Guest Writer Neil Clark writes about Bagpipes: Most people think of bagpipes as an exclusively Scottish instrument. This isn’t really the case, as pipes have existed in many countries since ancient times. In fact, it has been claimed that Nero didn’t fiddle as Rome burned, but played the pipes. Well, maybe. And the pipes still exist in many forms, all over the world. But here, we’re talking about a particular form of pipe, namely the “Great Highland Bagpipe”, and few could argue that the Scots haven’t made it their own.
Even today, when two pipe bands from Canada and one from the Republic of Ireland have won the World Pipe Band Championships, Pipers the world over still look to Scotland as their Mecca, and flock here for both the World Pipe Band Championships, and The Northern Meetings Solo Competition at Inverness, where the coveted Gold Medal is sought.
Largely due to the British Empire (whatever your thoughts on that) there are Pipe Bands of one sort or another in the armies of countries across the globe. While it’s estimated there are 10,000 pipers in Scotland, there may be 100,000 in North America. It’s true that the pipes have a martial background. Something pretty loud was needed to have a hope of being heard in the heat of battle. Loud, however, should not mean discordant, and the GHB has had a hard time fighting against a bad press now and then.
In the right hands, however, the pipes are a beautiful instrument, unlike any other. Responsible, I believe, for more tears of both sadness and joy than any other. And more than that, an instantly identifiable symbol of our nation. Anyone who doubts that we punch above our weight should doubt no more after hearing the pipes.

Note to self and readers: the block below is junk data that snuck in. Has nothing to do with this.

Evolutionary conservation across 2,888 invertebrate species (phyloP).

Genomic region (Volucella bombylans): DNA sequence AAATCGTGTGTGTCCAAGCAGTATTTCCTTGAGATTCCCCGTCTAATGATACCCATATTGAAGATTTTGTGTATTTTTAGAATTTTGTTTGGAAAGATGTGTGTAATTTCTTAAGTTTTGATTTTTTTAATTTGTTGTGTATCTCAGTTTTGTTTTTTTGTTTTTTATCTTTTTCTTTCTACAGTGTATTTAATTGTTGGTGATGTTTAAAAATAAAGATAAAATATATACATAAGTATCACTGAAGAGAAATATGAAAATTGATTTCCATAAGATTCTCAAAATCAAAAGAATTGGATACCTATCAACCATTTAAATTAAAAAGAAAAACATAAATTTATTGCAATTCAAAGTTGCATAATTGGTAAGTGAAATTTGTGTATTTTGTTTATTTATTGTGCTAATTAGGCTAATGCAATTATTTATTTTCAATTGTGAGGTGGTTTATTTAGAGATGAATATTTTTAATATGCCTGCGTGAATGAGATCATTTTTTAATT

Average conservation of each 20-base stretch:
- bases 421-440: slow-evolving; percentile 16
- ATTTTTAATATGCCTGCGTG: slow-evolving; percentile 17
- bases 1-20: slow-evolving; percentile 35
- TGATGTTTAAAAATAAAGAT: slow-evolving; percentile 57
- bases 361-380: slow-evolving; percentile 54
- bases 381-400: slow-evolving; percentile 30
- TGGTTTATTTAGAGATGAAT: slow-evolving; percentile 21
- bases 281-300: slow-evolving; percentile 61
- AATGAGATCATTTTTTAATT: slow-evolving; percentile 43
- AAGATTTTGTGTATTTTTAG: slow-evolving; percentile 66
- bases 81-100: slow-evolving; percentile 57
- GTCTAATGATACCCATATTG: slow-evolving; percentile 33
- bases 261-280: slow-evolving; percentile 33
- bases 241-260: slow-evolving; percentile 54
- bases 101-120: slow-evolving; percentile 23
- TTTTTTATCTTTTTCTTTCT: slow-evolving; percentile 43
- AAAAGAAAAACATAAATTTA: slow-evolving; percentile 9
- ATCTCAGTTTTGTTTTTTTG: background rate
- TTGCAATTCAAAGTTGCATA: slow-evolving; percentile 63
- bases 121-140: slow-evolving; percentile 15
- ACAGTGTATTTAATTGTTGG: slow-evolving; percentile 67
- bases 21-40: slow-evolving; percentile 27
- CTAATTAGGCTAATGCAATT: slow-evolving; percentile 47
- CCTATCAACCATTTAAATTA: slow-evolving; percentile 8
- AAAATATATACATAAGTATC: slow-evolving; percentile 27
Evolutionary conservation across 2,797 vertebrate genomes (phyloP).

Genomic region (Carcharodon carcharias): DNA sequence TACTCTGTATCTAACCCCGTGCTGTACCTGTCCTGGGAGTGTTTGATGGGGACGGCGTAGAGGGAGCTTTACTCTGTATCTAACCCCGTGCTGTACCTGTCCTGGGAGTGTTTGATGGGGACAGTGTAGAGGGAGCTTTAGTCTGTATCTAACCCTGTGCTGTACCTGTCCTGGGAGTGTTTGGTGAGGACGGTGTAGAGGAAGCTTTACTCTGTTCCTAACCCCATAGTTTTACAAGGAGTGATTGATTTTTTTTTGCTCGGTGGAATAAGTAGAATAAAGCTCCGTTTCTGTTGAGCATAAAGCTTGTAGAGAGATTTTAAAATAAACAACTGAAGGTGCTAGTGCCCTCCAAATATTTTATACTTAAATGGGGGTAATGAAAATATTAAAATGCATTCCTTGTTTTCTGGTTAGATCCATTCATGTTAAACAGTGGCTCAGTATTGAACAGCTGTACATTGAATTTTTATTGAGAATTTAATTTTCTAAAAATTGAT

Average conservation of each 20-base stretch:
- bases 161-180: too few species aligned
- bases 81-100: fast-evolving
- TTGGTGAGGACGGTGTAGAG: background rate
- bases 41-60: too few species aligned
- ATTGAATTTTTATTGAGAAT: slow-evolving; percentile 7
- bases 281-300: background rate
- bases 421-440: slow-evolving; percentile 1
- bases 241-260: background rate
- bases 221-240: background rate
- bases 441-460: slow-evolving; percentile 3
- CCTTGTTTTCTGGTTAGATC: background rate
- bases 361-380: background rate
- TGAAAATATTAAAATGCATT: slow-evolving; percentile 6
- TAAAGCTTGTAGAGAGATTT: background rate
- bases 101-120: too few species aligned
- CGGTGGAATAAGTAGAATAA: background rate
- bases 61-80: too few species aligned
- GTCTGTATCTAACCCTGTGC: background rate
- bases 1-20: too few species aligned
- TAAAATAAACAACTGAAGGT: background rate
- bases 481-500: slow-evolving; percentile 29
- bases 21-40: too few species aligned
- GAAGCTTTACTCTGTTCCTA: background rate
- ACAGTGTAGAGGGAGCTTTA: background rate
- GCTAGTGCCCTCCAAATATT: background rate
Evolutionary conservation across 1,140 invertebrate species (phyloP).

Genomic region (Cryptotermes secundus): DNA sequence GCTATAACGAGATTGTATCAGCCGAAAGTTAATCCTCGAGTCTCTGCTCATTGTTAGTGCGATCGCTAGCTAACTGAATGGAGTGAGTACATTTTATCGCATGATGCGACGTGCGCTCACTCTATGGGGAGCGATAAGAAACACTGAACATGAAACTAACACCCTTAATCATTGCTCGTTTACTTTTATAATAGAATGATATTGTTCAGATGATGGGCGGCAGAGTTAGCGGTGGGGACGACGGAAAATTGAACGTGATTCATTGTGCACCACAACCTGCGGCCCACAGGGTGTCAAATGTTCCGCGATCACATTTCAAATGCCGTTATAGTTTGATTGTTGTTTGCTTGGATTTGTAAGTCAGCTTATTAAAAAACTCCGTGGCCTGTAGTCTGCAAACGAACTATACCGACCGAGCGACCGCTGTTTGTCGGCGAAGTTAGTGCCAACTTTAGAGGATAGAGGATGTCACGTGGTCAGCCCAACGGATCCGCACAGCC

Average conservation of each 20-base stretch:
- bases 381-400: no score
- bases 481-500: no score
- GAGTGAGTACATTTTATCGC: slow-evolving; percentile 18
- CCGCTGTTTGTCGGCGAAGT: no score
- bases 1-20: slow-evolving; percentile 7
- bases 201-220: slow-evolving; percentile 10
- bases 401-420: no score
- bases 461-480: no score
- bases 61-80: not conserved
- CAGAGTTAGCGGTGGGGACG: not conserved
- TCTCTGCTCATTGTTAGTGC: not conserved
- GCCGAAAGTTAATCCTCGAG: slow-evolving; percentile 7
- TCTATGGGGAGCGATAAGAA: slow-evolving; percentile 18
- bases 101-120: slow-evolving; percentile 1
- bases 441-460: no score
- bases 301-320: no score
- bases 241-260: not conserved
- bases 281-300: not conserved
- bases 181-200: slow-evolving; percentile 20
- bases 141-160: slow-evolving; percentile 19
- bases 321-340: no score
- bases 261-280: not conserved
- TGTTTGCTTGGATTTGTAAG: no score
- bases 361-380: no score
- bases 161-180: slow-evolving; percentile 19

What’s the situation today
Personally, I think piping, both in Scotland and the wider world, has never been stronger. And lets include Pipe Band Drumming in that. The Scottish Diaspora has a lot to do with that, sure, but modern media has helped. These days, if you want to hear a good piper, there are loads of recordings available. No one has to suffer the guys torturing the tartan octopus any more. People are aware what good playing is, and should demand it.
We have fantastic resources at our disposal, and piping events have grown from being localised affairs to live streamed programmes all over the world. Within minutes of a small solo competition in, for example, Lochearnhead, the results are known all over the world via the internet. Good, structured teaching, whilst always available, is now easily accessible through centres such as The College Of Piping and National Piping Centre.
The World Pipe Band Championships
The World Pipe Band Championships are already the climax of a terrific week long festival, “Piping Live”, held in Glasgow on the week prior to the worlds. It’s not humanly possible to attend all of the top class events and displays held during this week.
And that’s just August…. Highland Games and Pipe Band Competitions are held from April to October. The Solo season runs from March to November. Then of course there’s Burns night, Hogmanay, and even St Andrews Day, which contrary to popular belief, we do actually celebrate in Scotland! Downtime? Well, maybe February, but there’s practice and preparation to be done for the season starting!
Shotts & Dykehead Pipe Band – Grade 1 World Pipe Band Champions 2015 – Medley